Sensational Susans Are a Perennial Delight - Illinois Farm Bureau Partners Sensational Susans Are a Perennial Delight - Illinois Farm Bureau Partners

Sensational Susans Are a Perennial Delight

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Sensational Susans

The black-eyed Susan, which delights many a gardener, refers to a group of plants with yellow, daisy-like petals called rays and a black or dark brown center cone. They belong to the genus Rudbeckia (pronounced rood BECK ee ah) named for the Swedish botanist, Olaf Rudbeck. You may know them by one of their other common names, gloriosa daisy and orange coneflower.

This versatile genus includes annuals, perennials and short-lived perennials (two to three years) – something for everyone. It grows in U.S. Department of Agriculture Growing Zones 3-10, with bloom time varying from June to October. Plant heights range from compact container plants to 7-foot border plants.

Looking for a garden workhorse? Add some black-eyed Susans to your horticulture stable. Home gardeners find them easy to grow in a variety of sites, including containers, borders or even naturalized in low-maintenance settings such as wildflower gardens and prairie fields. You may have seen them downstate along interstate no-mow zones, especially at exits.

The Susans enjoy a long season of bloom. They make a good starter plant for beginner gardeners, being mostly trouble-free while adding a lot of color for not much work. Rudbeckias produce good cut flowers because of their strong stems. Don’t cut them down when doing your fall cleanup. They provide visual interest in the winter for us and seeds for overwintering birds.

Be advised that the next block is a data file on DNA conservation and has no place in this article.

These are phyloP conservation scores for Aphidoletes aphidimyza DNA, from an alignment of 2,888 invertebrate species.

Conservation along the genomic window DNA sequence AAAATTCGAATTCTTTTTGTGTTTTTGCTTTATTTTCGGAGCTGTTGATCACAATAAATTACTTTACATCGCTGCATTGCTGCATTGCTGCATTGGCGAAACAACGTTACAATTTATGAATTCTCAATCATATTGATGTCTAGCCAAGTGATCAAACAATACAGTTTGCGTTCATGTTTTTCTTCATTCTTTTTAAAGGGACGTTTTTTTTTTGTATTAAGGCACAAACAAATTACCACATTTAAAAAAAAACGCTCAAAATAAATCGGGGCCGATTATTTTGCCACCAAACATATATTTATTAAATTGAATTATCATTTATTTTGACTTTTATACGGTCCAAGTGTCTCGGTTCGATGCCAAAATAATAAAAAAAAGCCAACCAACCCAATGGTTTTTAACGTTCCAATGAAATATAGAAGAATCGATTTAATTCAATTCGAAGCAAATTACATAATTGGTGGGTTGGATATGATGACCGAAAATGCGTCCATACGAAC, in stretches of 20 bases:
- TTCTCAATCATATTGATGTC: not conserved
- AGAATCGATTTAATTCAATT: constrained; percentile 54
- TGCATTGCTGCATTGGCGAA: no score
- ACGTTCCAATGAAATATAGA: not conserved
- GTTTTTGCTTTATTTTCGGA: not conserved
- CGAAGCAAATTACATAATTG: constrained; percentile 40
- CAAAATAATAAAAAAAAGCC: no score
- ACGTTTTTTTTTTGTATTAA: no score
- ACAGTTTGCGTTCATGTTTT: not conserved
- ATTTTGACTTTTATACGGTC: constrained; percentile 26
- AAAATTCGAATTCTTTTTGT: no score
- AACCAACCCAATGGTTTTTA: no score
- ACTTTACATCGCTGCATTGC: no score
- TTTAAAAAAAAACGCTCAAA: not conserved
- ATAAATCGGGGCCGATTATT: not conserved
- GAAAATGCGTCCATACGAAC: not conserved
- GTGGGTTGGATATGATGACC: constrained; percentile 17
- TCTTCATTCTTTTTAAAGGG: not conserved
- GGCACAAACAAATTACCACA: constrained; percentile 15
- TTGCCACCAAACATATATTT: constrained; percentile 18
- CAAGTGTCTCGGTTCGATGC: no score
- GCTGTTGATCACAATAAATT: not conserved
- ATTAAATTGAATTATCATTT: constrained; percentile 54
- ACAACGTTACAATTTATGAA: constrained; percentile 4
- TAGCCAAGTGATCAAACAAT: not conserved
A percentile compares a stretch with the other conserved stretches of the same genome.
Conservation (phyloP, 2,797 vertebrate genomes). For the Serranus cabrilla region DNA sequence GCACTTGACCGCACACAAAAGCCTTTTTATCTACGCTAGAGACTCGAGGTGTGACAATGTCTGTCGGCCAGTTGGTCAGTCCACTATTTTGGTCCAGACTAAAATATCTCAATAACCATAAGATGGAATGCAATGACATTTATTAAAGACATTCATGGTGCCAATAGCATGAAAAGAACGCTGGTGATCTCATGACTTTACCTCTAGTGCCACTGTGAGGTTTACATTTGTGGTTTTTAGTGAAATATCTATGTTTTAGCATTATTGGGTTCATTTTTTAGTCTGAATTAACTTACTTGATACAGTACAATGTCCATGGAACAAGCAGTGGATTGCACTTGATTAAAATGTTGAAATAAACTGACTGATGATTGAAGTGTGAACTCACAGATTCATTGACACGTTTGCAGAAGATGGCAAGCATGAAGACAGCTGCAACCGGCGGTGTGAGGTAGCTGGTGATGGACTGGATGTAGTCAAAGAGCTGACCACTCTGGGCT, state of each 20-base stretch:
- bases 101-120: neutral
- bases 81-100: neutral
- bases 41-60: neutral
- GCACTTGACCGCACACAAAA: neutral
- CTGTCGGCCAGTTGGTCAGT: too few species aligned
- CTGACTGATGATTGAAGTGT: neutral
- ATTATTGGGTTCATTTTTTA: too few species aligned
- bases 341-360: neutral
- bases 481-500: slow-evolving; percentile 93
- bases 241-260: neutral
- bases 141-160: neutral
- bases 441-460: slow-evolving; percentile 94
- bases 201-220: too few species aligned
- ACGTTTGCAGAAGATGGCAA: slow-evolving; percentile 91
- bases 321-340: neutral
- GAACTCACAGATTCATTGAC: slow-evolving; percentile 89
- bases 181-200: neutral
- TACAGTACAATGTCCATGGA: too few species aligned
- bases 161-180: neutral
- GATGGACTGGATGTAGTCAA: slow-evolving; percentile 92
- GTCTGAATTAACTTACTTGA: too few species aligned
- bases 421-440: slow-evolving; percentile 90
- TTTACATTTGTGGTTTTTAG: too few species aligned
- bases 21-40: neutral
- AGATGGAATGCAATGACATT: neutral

Speaking of seeds, Susans self-seed, which may be a good thing or a bad thing. It depends upon whether you want more plants or prefer to keep them corralled in a small space.

The variety Goldstrum is derived from a native prairie plant and grows well in Illinois, as does its cousin, Rudbeckia triloba, a brown-eyed Susan. “Triloba” refers to its leaves with three lobes. Do you want to grow an All-America Selection winner? Choose Rudbeckia hirta, Prairie Sun, a short-lived perennial, or an annual, Cherokee Sunset. They won in 2003 and 2002, respectively.

How about something taller for the back of a border? Try one of my favorites, Rudbeckia nitida, Herbstonne. Bright yellow, almost neon petals drape down from a green cone on a tall, graceful plant. Strong country winds can make it lean a bit, but plants in town will not need any support. Even taller? Grow Rudbeckia maxima. It blooms at 7 feet above beautiful blue-green foliage.

Black-eyed, brown-eyed or green-eyed, they all add sensation to your garden.

Ask the Expert

My forsythia plants are overgrown. Can I prune them into a hedge this fall?
It’s possible, but you will cut off next spring’s color. Prune forsythia immediately after it finishes blooming in spring.

There is a greenish, grayish, bluish something growing on my trees. How do I get rid of it?
You don’t. You’ve discovered lichen, which doesn’t harm the tree. Lichen can’t grow in polluted air, so you must have good air quality.

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